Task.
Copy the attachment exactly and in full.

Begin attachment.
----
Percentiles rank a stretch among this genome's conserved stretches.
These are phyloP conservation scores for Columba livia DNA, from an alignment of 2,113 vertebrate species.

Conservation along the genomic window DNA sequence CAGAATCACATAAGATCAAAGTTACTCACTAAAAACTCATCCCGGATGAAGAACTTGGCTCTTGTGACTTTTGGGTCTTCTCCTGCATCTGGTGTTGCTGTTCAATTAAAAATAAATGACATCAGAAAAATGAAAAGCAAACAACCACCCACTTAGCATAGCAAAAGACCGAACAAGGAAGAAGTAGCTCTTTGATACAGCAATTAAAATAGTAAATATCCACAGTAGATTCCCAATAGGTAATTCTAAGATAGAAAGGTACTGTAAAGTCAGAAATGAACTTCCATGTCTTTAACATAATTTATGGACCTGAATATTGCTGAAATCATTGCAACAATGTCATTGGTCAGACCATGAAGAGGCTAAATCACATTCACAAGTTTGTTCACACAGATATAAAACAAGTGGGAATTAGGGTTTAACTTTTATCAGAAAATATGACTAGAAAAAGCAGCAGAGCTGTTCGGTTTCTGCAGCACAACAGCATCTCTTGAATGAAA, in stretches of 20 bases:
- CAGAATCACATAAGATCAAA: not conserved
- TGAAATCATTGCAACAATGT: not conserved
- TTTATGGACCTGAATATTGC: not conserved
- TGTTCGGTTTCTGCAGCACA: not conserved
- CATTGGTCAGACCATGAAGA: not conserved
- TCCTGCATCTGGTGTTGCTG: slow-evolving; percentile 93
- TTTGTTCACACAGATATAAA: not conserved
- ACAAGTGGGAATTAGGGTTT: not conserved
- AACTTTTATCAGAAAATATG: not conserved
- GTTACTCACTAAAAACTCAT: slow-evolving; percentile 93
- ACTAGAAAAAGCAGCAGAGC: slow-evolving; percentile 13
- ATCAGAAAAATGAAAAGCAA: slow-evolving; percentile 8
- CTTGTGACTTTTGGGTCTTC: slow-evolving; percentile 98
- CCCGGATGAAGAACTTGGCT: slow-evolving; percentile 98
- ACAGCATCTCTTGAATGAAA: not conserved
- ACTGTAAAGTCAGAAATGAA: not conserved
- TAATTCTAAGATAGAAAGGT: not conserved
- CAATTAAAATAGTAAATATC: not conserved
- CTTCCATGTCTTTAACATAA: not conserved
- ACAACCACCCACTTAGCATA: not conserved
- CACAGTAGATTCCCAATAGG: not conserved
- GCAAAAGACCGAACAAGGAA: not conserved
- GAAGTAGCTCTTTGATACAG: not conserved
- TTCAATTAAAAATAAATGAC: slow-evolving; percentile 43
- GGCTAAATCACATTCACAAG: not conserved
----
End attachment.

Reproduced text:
Percentiles rank a stretch among this genome's conserved stretches.
These are phyloP conservation scores for Columba livia DNA, from an alignment of 2,113 vertebrate species.

Conservation along the genomic window DNA sequence CAGAATCACATAAGATCAAAGTTACTCACTAAAAACTCATCCCGGATGAAGAACTTGGCTCTTGTGACTTTTGGGTCTTCTCCTGCATCTGGTGTTGCTGTTCAATTAAAAATAAATGACATCAGAAAAATGAAAAGCAAACAACCACCCACTTAGCATAGCAAAAGACCGAACAAGGAAGAAGTAGCTCTTTGATACAGCAATTAAAATAGTAAATATCCACAGTAGATTCCCAATAGGTAATTCTAAGATAGAAAGGTACTGTAAAGTCAGAAATGAACTTCCATGTCTTTAACATAATTTATGGACCTGAATATTGCTGAAATCATTGCAACAATGTCATTGGTCAGACCATGAAGAGGCTAAATCACATTCACAAGTTTGTTCACACAGATATAAAACAAGTGGGAATTAGGGTTTAACTTTTATCAGAAAATATGACTAGAAAAAGCAGCAGAGCTGTTCGGTTTCTGCAGCACAACAGCATCTCTTGAATGAAA, in stretches of 20 bases:
- CAGAATCACATAAGATCAAA: not conserved
- TGAAATCATTGCAACAATGT: not conserved
- TTTATGGACCTGAATATTGC: not conserved
- TGTTCGGTTTCTGCAGCACA: not conserved
- CATTGGTCAGACCATGAAGA: not conserved
- TCCTGCATCTGGTGTTGCTG: slow-evolving; percentile 93
- TTTGTTCACACAGATATAAA: not conserved
- ACAAGTGGGAATTAGGGTTT: not conserved
- AACTTTTATCAGAAAATATG: not conserved
- GTTACTCACTAAAAACTCAT: slow-evolving; percentile 93
- ACTAGAAAAAGCAGCAGAGC: slow-evolving; percentile 13
- ATCAGAAAAATGAAAAGCAA: slow-evolving; percentile 8
- CTTGTGACTTTTGGGTCTTC: slow-evolving; percentile 98
- CCCGGATGAAGAACTTGGCT: slow-evolving; percentile 98
- ACAGCATCTCTTGAATGAAA: not conserved
- ACTGTAAAGTCAGAAATGAA: not conserved
- TAATTCTAAGATAGAAAGGT: not conserved
- CAATTAAAATAGTAAATATC: not conserved
- CTTCCATGTCTTTAACATAA: not conserved
- ACAACCACCCACTTAGCATA: not conserved
- CACAGTAGATTCCCAATAGG: not conserved
- GCAAAAGACCGAACAAGGAA: not conserved
- GAAGTAGCTCTTTGATACAG: not conserved
- TTCAATTAAAAATAAATGAC: slow-evolving; percentile 43
- GGCTAAATCACATTCACAAG: not conserved